Literary devices are of two categories: literary elements and literary techniques. Literary elements are common to all fiction in one form or another. Literary techniques are options each individual author can choose from and therefore vary between literary works.
In The Strange Case of Dr. Jekyll and Mr. Hyde, one example of a literary element is the narrator, or narratorial voice. The story starts with a third person limited narrator who tells the story through Mr. Utterson's experience, thoughts, motives, and feelings. Other literary elements to consider are conflict; rising action, climax, falling action, resolution, all part of plot structure; character development (direct or indirect); foreshadowing; setting; point of view; mood; tone; and theme.
One literary technique (optional choice of author) in the story is Stevenson's use of epistolary sections. In Chapter 9, Dr. Lanyon takes over as the narratorial voice by means of his letter to Mr. Utterson. Further, in the beginning of Lanyon's epistle (letter) is an embedded letter to Lanyon from Jekyll. So Lanyon's letter to Utterson consists in part of a letter quoted inside a letter. Chapter 10 is given over to Jekyll's narratorial voice again through the literary device of an epistolary (literary) technique as Utterson reads Jekyll's letter, his confession, addressed to himself, Mr. Utterson.
Some other literary techniques to look for are allusion, symbolism, metaphor and simile, metonymy, puns, personification, irony (verbal, situational, dramatic), idiom, flashback, and cliche.
The Strange Case of Dr. Jekyll and Mr. Hyde uses images of light and dark to stand for the evil of Mr. Hyde and the goodness of Dr. Jekyll. For example, as Mr. Utterson is making his way to Dr. Jekyll's apartment, he encounters fog and darkness in the following passage: "And at last his patience was rewarded. It was a fine dry night; frost in the air; the streets as clean as a ballroom floor; the lamps, unshaken, by any wind, drawing a regular pattern of light and shadow." These images of light and shadow stand for the contrast between Hyde and Jekyll, and the pattern of shifting light and darkness suggests the connection between them.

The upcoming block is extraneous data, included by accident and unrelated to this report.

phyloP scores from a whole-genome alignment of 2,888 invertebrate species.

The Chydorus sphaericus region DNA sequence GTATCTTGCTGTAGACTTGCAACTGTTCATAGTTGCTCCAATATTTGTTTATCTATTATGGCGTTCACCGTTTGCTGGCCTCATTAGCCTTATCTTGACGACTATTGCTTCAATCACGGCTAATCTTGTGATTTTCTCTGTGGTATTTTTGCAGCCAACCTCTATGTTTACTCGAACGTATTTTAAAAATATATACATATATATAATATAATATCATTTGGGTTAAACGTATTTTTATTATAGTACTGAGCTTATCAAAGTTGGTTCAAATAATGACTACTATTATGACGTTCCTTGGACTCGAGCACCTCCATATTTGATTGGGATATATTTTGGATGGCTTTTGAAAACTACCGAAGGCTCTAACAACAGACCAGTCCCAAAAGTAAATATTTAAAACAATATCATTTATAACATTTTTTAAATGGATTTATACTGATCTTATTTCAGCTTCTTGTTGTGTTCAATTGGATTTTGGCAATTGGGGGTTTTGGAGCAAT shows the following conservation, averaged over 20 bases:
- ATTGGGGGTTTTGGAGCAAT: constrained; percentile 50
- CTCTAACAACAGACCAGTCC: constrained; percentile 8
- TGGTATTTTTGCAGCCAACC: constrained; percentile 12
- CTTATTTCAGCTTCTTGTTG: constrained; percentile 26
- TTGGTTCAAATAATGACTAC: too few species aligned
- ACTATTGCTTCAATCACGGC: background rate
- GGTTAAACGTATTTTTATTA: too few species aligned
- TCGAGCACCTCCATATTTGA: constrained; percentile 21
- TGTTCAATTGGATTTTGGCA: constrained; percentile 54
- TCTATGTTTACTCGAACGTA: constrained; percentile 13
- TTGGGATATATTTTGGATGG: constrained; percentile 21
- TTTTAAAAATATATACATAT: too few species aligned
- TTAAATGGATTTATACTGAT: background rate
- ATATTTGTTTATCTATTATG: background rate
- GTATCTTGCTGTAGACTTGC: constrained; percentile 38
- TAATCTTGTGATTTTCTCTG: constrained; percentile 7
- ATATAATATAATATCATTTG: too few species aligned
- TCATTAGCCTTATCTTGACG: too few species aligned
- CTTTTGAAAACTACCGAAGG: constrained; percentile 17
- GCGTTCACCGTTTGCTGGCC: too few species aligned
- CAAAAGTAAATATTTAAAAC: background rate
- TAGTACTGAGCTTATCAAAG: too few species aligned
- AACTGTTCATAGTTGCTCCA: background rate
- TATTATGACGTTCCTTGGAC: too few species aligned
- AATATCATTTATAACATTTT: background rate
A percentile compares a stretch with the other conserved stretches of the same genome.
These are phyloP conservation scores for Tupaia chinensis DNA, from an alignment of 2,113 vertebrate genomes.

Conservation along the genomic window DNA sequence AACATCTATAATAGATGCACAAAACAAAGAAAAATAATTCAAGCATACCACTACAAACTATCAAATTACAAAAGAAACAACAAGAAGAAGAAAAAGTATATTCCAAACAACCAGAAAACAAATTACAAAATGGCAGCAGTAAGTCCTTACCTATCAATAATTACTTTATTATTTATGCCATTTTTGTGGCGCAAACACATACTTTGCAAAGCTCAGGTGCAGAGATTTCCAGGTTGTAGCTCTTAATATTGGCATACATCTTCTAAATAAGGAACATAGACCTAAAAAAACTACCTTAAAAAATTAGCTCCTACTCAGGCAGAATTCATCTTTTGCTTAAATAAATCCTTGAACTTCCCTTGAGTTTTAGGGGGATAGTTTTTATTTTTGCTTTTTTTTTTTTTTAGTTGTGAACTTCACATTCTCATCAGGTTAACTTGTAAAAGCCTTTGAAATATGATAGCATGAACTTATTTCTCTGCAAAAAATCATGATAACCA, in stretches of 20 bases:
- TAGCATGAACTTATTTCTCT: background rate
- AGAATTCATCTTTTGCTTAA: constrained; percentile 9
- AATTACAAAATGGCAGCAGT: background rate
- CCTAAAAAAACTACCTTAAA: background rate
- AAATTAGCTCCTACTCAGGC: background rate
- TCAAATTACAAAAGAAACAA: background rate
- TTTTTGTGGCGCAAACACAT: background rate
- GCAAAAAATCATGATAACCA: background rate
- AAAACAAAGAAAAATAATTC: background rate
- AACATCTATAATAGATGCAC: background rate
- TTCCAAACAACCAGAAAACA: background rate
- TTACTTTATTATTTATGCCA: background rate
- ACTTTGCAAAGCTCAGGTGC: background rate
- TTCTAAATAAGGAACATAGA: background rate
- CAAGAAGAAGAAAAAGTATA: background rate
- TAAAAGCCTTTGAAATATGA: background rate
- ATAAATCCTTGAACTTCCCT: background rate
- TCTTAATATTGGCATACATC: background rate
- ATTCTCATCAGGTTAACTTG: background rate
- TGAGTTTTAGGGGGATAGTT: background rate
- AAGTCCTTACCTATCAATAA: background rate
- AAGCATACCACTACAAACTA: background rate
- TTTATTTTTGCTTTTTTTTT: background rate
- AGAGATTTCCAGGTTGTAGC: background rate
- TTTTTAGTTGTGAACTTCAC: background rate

The book also includes figurative language, such as the simile in the following example: "so that the shop fronts stood along that thoroughfare with an air of invitation, like rows of smiling saleswomen." In this example, the shop fronts are compared to salespeople who invite the passerby into the store.
The book also includes symbols. For example, the doctor's cabinet, a room in which he encloses himself, is a symbol of the recesses of his mind. In the following passage, the doctor hides himself in his cabinet:
"The doctor, it appeared, now more than ever confined himself to the cabinet over the laboratory, where he would sometimes even sleep; he was out of spirits, he had grown very silent, he did not read; it seemed as if he had something on his mind."
The doctor's cabinet stands for the secrets of his mind, in which he encloses himself. Mr. Utterson's attempts to visit Dr. Jekyll in his cabinet symbolize Utterson's attempts to understand Dr. Jekyll and what he is thinking.